We just received a nice note from the amazing Joshua Jay. He is about to launch his new tour of the US!
I am embarking on my first lecture in years, all across the US. And I’m bringing along Anna, my longtime girlfriend who many of you have met at various shows and conventions. She and I have never seen some of the national parks, museums, and great cities this nation has to offer, and so we’re hitting the road to do 25 lectures and a healthy dose of sightseeing. If you are within driving distance of any of these cities, please JOIN US! It will be great fun. Carpool with friends and make the journey. I promise it will be memorable and meaningful.
I’ll be doing LOTS of new material, much of it unpublished. So even if you’re very familiar with my material, there will be many surprises. If you have never seen me perform or lecture, I hope you’ll share an evening with me and experience the original magic I have dedicated my life to developing.
The list of cities I’m visiting is below, along with contact emails in case you have questions about venue and timing in a particular city. You can always reach out to me by email at firstname.lastname@example.org. I’ll be updating www.joshuajay.com with the latest in tour info.
March 11 – Harrisburg March 12 – Baltimore March 13 – Va, Beach March 15 – Richmond March 17 – Charlotte March 18 – Raleigh March 19 – Atlanta March 22 – Orlando March 24 – W. Palm Beach March 27 – Ft. Lauderdale March 28 – Ft. Myers March 30 – Huntsville, AL April 1 – Nashville April 3 – Chattanooga April 4 – Birmingham April 7 – Memphis April 8 – Little Rock April 10 – Albuquerque April 14 – Tucson April 15 – Las Vegas April 17 – Los Angeles April 21 – Sacramento April 22 – San Francisco April 25 – Boise May 7 – Salt Lake City May 13 – Denver May 15 – St. Louis May 16 – Indianapolis
I would LOVE to meet you, talk to you about what’s fun to do in your area, and show you some of my very favorite and newest routines. See you very soon!
The interview is a great read and gives an insight into Mr. Jay’s creative background and passion for magic.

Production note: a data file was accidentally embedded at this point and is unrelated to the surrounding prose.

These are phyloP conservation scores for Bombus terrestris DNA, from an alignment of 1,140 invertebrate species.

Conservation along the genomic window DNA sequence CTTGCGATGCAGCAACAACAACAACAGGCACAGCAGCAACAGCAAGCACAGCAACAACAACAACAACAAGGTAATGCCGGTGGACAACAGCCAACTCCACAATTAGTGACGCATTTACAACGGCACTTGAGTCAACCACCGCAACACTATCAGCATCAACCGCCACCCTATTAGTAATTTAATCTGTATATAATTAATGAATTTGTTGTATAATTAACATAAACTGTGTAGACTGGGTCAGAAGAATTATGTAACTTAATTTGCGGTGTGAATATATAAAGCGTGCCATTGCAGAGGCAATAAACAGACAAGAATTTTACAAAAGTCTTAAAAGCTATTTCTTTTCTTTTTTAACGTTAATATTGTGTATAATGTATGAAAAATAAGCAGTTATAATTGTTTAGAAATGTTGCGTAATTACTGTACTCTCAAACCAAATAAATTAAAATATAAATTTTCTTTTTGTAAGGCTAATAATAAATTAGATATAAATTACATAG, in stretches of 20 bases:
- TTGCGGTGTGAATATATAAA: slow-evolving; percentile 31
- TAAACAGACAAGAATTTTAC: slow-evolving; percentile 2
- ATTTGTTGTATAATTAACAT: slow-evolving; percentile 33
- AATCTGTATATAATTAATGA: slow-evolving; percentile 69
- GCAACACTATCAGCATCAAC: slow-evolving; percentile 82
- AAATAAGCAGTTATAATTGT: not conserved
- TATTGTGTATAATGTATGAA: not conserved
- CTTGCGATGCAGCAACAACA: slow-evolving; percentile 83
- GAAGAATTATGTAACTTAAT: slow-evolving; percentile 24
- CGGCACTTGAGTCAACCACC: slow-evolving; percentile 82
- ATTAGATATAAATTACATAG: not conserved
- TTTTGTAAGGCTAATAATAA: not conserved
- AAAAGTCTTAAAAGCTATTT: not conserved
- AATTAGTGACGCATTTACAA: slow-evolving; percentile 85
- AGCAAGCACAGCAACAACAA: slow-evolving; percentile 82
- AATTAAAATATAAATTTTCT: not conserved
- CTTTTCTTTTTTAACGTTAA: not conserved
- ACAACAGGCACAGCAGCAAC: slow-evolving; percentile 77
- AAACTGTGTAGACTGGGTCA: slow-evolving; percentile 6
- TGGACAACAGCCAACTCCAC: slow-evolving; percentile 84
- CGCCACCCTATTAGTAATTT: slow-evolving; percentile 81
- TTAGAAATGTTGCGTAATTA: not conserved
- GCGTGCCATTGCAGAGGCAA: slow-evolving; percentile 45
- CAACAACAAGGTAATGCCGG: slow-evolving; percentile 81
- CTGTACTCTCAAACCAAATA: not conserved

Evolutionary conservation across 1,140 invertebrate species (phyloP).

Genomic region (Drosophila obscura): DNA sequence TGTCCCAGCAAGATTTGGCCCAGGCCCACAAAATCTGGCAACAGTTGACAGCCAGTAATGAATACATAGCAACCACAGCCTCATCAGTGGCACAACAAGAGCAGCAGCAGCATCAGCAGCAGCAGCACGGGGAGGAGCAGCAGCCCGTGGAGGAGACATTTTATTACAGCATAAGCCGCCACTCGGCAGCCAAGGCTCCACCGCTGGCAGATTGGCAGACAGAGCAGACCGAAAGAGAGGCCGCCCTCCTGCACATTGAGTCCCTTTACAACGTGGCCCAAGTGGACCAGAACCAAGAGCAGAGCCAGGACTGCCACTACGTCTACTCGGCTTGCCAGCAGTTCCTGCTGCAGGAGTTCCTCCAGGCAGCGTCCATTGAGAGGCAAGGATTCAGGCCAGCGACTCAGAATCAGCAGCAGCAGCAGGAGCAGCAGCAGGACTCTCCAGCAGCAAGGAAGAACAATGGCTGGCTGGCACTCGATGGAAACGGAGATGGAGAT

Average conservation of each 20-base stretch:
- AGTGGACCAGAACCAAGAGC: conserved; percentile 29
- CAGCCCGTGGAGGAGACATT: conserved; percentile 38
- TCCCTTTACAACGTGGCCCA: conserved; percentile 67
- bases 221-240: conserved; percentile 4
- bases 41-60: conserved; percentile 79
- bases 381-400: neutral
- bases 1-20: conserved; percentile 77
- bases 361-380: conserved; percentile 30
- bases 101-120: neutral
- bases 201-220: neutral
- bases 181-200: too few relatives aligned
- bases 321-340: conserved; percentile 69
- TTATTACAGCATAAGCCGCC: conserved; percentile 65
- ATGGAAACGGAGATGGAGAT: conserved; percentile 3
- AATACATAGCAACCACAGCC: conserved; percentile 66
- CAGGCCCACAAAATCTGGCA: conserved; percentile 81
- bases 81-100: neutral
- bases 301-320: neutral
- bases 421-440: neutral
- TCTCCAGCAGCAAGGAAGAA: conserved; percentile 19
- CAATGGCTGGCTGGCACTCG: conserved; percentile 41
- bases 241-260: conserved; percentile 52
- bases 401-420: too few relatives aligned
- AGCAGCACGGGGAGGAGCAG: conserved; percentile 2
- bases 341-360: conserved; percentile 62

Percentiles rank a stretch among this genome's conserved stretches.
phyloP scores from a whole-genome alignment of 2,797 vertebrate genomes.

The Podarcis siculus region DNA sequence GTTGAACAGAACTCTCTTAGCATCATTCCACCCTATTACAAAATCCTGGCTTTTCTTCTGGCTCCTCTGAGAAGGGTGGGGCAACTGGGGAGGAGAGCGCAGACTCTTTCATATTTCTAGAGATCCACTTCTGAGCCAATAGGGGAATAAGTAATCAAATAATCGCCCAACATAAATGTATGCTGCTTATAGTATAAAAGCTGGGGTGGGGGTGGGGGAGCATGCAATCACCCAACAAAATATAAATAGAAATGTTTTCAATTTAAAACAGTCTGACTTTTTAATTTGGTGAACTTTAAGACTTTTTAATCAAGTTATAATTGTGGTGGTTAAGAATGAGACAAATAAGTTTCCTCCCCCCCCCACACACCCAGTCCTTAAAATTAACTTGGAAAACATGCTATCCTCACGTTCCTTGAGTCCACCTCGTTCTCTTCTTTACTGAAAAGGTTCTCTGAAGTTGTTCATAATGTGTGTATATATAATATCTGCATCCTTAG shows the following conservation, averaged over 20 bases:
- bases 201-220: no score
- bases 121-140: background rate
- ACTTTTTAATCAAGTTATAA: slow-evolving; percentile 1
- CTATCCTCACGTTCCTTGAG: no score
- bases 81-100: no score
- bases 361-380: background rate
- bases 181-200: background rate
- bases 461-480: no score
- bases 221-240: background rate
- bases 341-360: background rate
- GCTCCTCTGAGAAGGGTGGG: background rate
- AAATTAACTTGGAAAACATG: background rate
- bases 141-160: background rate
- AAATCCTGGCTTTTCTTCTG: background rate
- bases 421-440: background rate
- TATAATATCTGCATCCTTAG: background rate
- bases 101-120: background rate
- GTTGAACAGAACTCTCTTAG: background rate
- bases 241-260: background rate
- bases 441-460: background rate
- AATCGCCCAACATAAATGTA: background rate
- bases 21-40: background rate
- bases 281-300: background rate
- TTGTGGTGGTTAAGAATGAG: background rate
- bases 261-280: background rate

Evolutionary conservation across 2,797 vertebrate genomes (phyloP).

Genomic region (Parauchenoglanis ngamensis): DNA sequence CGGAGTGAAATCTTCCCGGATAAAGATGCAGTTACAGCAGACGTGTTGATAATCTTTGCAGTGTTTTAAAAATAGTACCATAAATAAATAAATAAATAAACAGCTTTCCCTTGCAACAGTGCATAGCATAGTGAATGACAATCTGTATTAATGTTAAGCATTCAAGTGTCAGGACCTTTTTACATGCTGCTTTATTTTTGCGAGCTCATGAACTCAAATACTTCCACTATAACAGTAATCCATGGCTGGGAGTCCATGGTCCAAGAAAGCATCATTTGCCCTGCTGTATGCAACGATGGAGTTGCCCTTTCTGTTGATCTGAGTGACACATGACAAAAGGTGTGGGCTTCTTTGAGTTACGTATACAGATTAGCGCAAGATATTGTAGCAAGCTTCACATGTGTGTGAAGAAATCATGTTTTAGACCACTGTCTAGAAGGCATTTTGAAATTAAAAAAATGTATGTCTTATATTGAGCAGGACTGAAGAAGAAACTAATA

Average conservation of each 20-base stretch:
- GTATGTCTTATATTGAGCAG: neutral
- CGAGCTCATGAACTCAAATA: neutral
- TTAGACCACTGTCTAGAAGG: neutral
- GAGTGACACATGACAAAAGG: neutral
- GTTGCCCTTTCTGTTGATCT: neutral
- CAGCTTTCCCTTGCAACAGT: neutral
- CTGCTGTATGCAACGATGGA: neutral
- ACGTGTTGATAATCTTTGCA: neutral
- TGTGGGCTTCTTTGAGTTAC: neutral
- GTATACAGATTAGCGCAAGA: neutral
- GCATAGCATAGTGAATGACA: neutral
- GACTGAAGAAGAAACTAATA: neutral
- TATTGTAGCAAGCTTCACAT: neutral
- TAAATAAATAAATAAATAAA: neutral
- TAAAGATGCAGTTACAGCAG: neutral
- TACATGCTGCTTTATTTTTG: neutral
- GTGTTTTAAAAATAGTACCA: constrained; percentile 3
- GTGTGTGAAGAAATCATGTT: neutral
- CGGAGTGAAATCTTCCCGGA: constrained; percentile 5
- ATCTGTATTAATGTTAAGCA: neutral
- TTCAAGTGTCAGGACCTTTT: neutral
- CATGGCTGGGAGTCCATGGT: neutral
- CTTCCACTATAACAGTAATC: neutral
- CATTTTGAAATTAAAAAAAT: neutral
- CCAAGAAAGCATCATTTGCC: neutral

He credits his study abroad whilst at Ohio State for helping him to see, think and develop magic to be seen and thought about in a different way.
I also spent a year at the Sorbonne studying medieval art and architecture. Twice a week we met at the Louvre and every weekend visited chateaux and churches. It gets you thinking in a different way.
You realize that architects and artists had magic on their minds and they wanted to inspire people and amaze them and give them a sense of awe.
In some indirect, subconscious way, it has inspired the direction my magic has taken.
Mr. Jay describes how he was incurably infected by the magic bug early in life.
There are few things in life we enjoy more than attending the South Carolina Association of Magicians convention in beautiful Columbia, South Carolina.
We promised publication of this article/review several weeks ago but for some reason, we could not find ability to finish the project. This piece is a subset of several lengthy volumes summarizing, reviewing, and praising the weekend in Columbia.
We live by two doctrines in our writing: 1) lack of inhibition is not the same as talent; 2) the perfect is the enemy of the good and the good is a foe of the adequate.
So while this article is not as long as it has been, it is at least done. If you are bored, very bored, you can read the following to see how many different styles and approaches we tried and how poorly we have edited the various attempts into this final draft.
You can also take a big virtual marker and circle how many times the word “charm” or “charisma” is used.
We’re thinking of converting this article into a kid’s meal place mat for a chain of family restaurants and what better way to distract a hungry, sugar-crashing youngster than a good game of find the thematic inconsistencies?
SCAM is Special – But in a Good Way
When we left Mystic Hollow, Michigan, there was snow everywhere, the skies were gray and foreboding, ice made driving tricky, and we had just lost our glass eye in a crooked on-line poker game.
We looked forward to (albeit with lousy depth perception) South Carolina.
Our foster-grandmother used to tell us, “to make a tasty cake, you need to use tasty ingredients.” Her statement resonates in our horribly damaged soul as an example of her innate wisdom.
While the saying was also used to help prove up her marijuana smuggling conviction, it never took on the serious second meaning suggested by the prosecutor. To us kids, it was just a truism.